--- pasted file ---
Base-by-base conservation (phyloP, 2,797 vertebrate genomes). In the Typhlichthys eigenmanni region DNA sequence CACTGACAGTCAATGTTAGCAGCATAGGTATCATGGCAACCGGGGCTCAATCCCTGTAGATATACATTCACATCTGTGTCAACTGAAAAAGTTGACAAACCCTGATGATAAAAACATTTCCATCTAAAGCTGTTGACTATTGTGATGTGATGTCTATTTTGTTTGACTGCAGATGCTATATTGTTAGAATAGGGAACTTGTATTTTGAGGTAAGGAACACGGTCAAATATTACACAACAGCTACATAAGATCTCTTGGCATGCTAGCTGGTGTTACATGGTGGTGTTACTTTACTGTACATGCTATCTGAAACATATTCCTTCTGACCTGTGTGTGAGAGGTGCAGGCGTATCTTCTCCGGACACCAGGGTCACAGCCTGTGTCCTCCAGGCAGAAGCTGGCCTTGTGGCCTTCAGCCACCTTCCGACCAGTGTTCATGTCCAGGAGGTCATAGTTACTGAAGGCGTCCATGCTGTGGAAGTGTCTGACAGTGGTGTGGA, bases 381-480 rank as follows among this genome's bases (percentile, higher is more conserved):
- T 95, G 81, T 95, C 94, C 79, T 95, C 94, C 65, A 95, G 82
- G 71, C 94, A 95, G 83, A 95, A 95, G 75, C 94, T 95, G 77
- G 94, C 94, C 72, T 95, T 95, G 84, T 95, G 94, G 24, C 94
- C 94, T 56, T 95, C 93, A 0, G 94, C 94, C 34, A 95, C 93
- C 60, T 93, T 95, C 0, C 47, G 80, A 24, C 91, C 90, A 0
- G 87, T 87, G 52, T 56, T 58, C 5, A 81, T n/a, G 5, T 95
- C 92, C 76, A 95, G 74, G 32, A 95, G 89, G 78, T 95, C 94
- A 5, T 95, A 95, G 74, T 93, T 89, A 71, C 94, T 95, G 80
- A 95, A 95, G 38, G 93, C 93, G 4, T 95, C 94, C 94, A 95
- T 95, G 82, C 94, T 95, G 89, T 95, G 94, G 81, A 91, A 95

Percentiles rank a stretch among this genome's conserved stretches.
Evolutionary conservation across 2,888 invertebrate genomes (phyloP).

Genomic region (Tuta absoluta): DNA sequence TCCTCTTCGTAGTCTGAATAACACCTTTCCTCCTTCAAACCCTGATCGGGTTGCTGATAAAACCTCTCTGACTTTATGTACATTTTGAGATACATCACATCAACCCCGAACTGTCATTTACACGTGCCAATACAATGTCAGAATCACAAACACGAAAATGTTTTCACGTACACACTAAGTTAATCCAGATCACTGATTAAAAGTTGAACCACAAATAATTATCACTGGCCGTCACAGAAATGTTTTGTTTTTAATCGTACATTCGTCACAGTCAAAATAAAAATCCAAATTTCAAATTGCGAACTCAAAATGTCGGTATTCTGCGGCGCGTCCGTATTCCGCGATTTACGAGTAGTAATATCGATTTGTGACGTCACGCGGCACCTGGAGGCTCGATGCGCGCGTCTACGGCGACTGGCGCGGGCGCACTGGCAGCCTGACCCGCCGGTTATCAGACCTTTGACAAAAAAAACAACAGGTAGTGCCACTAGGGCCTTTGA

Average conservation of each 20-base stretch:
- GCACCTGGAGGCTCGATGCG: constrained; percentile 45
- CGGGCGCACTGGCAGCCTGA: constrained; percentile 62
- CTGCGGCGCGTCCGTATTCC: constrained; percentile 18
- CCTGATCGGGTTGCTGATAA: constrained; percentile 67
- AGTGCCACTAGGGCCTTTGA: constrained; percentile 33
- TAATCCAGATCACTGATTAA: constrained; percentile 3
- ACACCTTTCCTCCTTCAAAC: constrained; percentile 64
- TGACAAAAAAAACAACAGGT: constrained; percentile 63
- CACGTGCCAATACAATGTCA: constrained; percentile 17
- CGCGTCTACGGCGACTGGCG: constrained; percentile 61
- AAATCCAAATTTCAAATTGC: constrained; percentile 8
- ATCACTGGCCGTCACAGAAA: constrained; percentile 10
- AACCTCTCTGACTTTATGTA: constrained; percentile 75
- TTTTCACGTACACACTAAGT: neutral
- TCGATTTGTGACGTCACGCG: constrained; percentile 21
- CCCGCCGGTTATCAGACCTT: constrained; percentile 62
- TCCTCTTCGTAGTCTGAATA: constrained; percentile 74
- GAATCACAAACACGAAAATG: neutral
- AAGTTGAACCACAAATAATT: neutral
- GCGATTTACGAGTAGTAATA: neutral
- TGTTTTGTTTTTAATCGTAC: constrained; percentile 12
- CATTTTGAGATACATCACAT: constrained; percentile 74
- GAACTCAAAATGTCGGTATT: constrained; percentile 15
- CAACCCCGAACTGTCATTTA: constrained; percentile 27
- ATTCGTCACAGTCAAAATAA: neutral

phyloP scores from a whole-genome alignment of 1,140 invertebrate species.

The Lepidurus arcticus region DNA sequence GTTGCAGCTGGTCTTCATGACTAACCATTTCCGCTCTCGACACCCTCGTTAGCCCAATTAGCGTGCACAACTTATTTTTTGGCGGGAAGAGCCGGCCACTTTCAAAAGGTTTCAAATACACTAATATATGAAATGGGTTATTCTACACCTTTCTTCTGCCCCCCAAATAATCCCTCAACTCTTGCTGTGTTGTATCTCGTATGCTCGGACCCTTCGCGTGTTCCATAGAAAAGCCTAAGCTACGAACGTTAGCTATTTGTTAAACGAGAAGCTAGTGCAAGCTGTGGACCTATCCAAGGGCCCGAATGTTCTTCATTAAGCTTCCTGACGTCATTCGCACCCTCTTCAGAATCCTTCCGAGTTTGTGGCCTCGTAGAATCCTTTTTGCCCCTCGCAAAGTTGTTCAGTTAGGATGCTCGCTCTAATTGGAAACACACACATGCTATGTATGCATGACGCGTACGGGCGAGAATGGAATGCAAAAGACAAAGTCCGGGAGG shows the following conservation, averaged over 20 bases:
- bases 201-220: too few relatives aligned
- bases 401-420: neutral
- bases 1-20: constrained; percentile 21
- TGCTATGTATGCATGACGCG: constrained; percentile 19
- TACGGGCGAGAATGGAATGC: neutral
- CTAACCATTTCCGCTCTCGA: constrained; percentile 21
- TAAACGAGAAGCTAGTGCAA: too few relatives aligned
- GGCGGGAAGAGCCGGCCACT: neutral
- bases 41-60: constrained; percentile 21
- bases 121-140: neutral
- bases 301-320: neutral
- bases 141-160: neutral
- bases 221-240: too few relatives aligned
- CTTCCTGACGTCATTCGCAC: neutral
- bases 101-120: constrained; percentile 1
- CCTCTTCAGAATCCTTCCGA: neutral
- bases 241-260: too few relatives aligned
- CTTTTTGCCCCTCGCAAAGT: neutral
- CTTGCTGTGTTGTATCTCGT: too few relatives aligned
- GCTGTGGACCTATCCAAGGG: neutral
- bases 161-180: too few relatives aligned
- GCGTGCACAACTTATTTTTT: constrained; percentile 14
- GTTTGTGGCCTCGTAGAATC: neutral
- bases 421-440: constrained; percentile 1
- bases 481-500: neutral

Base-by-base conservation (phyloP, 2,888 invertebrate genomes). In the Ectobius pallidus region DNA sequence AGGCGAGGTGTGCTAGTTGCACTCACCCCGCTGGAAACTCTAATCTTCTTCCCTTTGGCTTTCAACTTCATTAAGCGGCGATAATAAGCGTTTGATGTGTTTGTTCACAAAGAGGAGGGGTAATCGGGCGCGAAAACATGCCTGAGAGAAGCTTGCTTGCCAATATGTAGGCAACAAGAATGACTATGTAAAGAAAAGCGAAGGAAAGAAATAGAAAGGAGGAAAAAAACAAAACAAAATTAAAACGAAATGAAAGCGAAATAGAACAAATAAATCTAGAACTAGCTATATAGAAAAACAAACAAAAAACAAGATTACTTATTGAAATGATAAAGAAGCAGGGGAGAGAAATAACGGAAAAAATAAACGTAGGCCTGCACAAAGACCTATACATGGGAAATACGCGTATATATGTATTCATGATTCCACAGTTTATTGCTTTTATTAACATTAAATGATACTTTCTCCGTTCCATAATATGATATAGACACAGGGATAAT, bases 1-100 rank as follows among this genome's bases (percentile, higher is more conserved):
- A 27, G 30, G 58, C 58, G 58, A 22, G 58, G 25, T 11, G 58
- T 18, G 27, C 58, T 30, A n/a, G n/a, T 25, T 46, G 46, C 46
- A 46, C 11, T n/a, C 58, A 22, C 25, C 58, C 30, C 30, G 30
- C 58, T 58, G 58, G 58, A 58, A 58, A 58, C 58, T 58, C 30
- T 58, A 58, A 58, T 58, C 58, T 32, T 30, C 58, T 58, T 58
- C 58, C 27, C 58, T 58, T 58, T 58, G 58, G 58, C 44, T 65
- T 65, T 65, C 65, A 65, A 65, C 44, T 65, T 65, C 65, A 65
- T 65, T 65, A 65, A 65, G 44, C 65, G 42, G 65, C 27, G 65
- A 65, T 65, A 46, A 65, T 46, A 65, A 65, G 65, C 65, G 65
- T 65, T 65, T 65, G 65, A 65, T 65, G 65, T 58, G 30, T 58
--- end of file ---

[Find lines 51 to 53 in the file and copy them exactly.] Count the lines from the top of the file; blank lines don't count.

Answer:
- bases 41-60: constrained; percentile 21
- bases 121-140: neutral
- bases 301-320: neutral